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Beware These 6 Big Social Security Mistakes


Every day, about 10,000 Americans between the ages of 62 and 70 start claiming their Social Security retirement benefits for the first time…and most of them make costly mistakes when they do so—or at some point thereafter. They end up collecting less than they could have over their lifetimes. Whether or not you have started collecting your benefits, you owe it to yourself to avoid these six costly mistakes…

Mistake: Taking the six months’ worth of “bonus” benefits that the Social Security Administration (SSA) is offering. For people who delay starting their Social Security retirement benefits, the monthly payments they receive grow bigger the longer they wait, up to age 70. But some people in their late 60s have received calls from the SSA telling them that if they agree to start their benefits immediately rather than wait until a later age, they can get a lump-sum check equal to six months’ worth of benefits. This really isn’t a bonus at all—for anyone who takes the offer, the size of monthly checks received will be lower just as if the person had started receiving benefits six months earlier. Most people eventually will come out behind if they accept such an offer. Receiving a big onetime Social Security check also increases the odds that a portion of your Social Security income will be taxed during this first year.

What to do: If your plan is to maximize your monthly check by delaying the start of benefits, stick with this plan even if the SSA tries to tempt you into starting earlier with a lump-sum ­payout. The lump sum isn’t really a special offer anyway, despite how the SSA might make it sound—this option always is available to anyone who applies for their benefits six months or longer after they become eligible.

Mistake: Missing out on “free” spousal benefits. The Social Security system usually rewards patience. But there is absolutely no reason to continue waiting to claim spousal benefits based on your spouse’s earnings record beyond your own full retirement age. Spousal benefits stop increasing once this age is reached, as do survivors benefits, so waiting any longer will only cost you money. There is one valid reason not to claim spousal benefits at full retirement age, however—if your spouse is not currently collecting his/her own retirement benefits, you will not be allowed to collect your spousal benefits until he does (unless he filed for his benefits and then “suspended” them by April 29, 2016).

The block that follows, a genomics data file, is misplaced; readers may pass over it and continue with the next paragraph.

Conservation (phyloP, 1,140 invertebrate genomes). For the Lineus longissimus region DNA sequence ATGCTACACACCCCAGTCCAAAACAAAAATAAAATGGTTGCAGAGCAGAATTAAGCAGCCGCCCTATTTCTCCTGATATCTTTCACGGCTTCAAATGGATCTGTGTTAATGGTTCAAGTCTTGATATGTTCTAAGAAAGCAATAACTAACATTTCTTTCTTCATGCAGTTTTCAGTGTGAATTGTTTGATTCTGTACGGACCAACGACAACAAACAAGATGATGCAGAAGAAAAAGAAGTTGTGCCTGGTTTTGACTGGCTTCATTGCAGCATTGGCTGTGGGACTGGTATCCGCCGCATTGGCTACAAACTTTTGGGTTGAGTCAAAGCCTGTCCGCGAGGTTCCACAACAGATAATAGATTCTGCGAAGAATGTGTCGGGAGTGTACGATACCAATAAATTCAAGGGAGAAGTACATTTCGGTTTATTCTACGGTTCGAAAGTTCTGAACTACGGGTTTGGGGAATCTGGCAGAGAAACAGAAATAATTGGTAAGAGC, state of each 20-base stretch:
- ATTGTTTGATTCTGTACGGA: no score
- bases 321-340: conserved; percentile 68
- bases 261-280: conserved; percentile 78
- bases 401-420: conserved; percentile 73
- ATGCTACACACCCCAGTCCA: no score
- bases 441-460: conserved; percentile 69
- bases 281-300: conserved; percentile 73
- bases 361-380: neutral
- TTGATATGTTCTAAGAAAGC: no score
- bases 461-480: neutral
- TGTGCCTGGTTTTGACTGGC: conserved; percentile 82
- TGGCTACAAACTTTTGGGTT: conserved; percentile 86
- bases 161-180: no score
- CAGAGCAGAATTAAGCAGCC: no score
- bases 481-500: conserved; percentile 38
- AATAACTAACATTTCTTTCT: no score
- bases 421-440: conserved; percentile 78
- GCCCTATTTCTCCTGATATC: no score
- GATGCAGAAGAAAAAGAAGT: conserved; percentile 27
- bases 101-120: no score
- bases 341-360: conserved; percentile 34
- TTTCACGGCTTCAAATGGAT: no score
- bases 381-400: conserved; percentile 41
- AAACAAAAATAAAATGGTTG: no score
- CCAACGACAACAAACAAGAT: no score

What to do: If you have reached your full retirement age and your spouse is collecting Social Security retirement benefits, go ahead and claim any spousal benefits that are ­available to you.

Mistake: Starting your benefits before age 70 because of a short “life expectancy.” If you use an online ­Social Security calculator to figure out the best age when you should start your benefits, there’s a good chance that it will base its answer in part on your life ­expectancy—an estimate of how long you will live based on factors such as your current health and your parents’ life spans. If your life expectancy is not long, the calculator likely will advise you to claim benefits relatively soon. This makes some sense if your goal is to maximize the amount you get from ­Social Security. But it does not make sense if your goal is to reduce the risk that you will outlive your retirement savings and end your days in poverty—and that is the primary goal most people should pursue with their Social Security benefits. Social Security benefits are an excellent retirement insurance policy because you cannot outlive them—your checks will continue to arrive each month as long as you are alive to receive them. But they might not be large enough to protect you against retirement poverty if you claim them early—the typical person who starts his benefit at age 62 receives just $1,077 a month. But whatever amount you are due to receive, you could get a whopping 76% more each month if you claim at age 70.

What to do: Do not let a retirement calculator convince you to claim benefits early based on a pessimistic life ­expectancy. (Starting your benefits before age 70 can make sense if it is part of a larger strategy involving multiple types of benefits—for example, if you intend to later switch to spousal or survivors benefits, as explained above.)

Mistake: Accidentally starting both your retirement benefits and your survivors benefits. Widows and widowers be warned: If you are eligible for benefits under both your own earnings history and your late spouse’s, the SSA inadvertently might start both benefits when you ask to begin just one—even though starting both likely makes absolutely no financial sense for you. Some retirees lose hundreds of thousands of dollars because of an SSA error.